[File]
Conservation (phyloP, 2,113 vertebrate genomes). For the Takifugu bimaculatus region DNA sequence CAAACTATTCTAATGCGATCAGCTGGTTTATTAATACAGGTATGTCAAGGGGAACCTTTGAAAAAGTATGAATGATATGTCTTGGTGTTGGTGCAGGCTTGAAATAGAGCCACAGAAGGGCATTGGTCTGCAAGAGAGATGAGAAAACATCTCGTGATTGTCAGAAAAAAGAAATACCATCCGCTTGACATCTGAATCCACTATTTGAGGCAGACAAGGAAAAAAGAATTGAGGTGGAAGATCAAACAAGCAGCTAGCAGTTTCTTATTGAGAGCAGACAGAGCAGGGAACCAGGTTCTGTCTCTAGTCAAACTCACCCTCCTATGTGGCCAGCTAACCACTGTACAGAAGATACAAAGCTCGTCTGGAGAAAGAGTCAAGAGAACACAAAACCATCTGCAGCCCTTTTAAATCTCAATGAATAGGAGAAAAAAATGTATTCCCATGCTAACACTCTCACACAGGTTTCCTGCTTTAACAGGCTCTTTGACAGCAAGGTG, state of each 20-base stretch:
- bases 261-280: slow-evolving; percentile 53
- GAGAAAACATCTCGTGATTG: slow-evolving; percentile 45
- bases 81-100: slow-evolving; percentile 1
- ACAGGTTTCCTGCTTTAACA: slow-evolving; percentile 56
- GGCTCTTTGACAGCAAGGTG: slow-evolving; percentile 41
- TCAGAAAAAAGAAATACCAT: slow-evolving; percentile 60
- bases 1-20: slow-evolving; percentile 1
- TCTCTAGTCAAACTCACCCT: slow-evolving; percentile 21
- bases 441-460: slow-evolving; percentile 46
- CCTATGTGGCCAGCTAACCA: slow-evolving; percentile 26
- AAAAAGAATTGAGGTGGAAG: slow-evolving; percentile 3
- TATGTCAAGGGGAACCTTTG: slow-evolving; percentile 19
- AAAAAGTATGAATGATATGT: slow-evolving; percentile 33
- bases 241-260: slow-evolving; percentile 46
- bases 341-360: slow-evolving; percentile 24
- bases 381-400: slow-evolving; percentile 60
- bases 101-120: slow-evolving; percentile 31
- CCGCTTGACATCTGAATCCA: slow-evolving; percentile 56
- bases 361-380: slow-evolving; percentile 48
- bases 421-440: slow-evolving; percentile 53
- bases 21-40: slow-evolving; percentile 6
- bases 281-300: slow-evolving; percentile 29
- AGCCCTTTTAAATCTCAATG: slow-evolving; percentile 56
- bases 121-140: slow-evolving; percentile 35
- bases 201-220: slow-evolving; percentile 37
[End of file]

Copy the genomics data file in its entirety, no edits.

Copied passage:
Conservation (phyloP, 2,113 vertebrate genomes). For the Takifugu bimaculatus region DNA sequence CAAACTATTCTAATGCGATCAGCTGGTTTATTAATACAGGTATGTCAAGGGGAACCTTTGAAAAAGTATGAATGATATGTCTTGGTGTTGGTGCAGGCTTGAAATAGAGCCACAGAAGGGCATTGGTCTGCAAGAGAGATGAGAAAACATCTCGTGATTGTCAGAAAAAAGAAATACCATCCGCTTGACATCTGAATCCACTATTTGAGGCAGACAAGGAAAAAAGAATTGAGGTGGAAGATCAAACAAGCAGCTAGCAGTTTCTTATTGAGAGCAGACAGAGCAGGGAACCAGGTTCTGTCTCTAGTCAAACTCACCCTCCTATGTGGCCAGCTAACCACTGTACAGAAGATACAAAGCTCGTCTGGAGAAAGAGTCAAGAGAACACAAAACCATCTGCAGCCCTTTTAAATCTCAATGAATAGGAGAAAAAAATGTATTCCCATGCTAACACTCTCACACAGGTTTCCTGCTTTAACAGGCTCTTTGACAGCAAGGTG, state of each 20-base stretch:
- bases 261-280: slow-evolving; percentile 53
- GAGAAAACATCTCGTGATTG: slow-evolving; percentile 45
- bases 81-100: slow-evolving; percentile 1
- ACAGGTTTCCTGCTTTAACA: slow-evolving; percentile 56
- GGCTCTTTGACAGCAAGGTG: slow-evolving; percentile 41
- TCAGAAAAAAGAAATACCAT: slow-evolving; percentile 60
- bases 1-20: slow-evolving; percentile 1
- TCTCTAGTCAAACTCACCCT: slow-evolving; percentile 21
- bases 441-460: slow-evolving; percentile 46
- CCTATGTGGCCAGCTAACCA: slow-evolving; percentile 26
- AAAAAGAATTGAGGTGGAAG: slow-evolving; percentile 3
- TATGTCAAGGGGAACCTTTG: slow-evolving; percentile 19
- AAAAAGTATGAATGATATGT: slow-evolving; percentile 33
- bases 241-260: slow-evolving; percentile 46
- bases 341-360: slow-evolving; percentile 24
- bases 381-400: slow-evolving; percentile 60
- bases 101-120: slow-evolving; percentile 31
- CCGCTTGACATCTGAATCCA: slow-evolving; percentile 56
- bases 361-380: slow-evolving; percentile 48
- bases 421-440: slow-evolving; percentile 53
- bases 21-40: slow-evolving; percentile 6
- bases 281-300: slow-evolving; percentile 29
- AGCCCTTTTAAATCTCAATG: slow-evolving; percentile 56
- bases 121-140: slow-evolving; percentile 35
- bases 201-220: slow-evolving; percentile 37